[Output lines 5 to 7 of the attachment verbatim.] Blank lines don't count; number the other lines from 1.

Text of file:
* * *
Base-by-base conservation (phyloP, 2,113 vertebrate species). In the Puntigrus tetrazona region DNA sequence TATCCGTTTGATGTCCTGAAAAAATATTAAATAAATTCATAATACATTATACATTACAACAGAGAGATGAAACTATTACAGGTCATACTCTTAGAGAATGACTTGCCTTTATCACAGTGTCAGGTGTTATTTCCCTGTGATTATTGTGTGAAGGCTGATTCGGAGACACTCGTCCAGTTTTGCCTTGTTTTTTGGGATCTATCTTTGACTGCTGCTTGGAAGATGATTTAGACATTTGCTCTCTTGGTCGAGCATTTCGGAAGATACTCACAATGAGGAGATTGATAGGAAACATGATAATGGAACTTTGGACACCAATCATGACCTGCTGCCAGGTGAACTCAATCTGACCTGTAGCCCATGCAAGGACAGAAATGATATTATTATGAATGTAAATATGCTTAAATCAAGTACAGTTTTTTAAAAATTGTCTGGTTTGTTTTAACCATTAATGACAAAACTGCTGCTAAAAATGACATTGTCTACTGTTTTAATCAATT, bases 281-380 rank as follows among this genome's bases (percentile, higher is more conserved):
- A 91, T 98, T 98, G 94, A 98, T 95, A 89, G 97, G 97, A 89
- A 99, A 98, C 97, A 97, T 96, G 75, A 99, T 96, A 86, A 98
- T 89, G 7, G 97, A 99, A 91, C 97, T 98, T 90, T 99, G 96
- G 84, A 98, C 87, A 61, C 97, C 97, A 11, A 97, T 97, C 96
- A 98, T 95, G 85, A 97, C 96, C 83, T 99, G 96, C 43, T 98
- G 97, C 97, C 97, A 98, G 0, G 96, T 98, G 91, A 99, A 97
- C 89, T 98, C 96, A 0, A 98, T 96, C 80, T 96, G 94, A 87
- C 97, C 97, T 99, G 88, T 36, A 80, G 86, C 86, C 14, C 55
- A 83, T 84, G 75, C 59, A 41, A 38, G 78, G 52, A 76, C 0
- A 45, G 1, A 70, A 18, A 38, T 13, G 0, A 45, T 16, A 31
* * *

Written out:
- G 84, A 98, C 87, A 61, C 97, C 97, A 11, A 97, T 97, C 96
- A 98, T 95, G 85, A 97, C 96, C 83, T 99, G 96, C 43, T 98
- G 97, C 97, C 97, A 98, G 0, G 96, T 98, G 91, A 99, A 97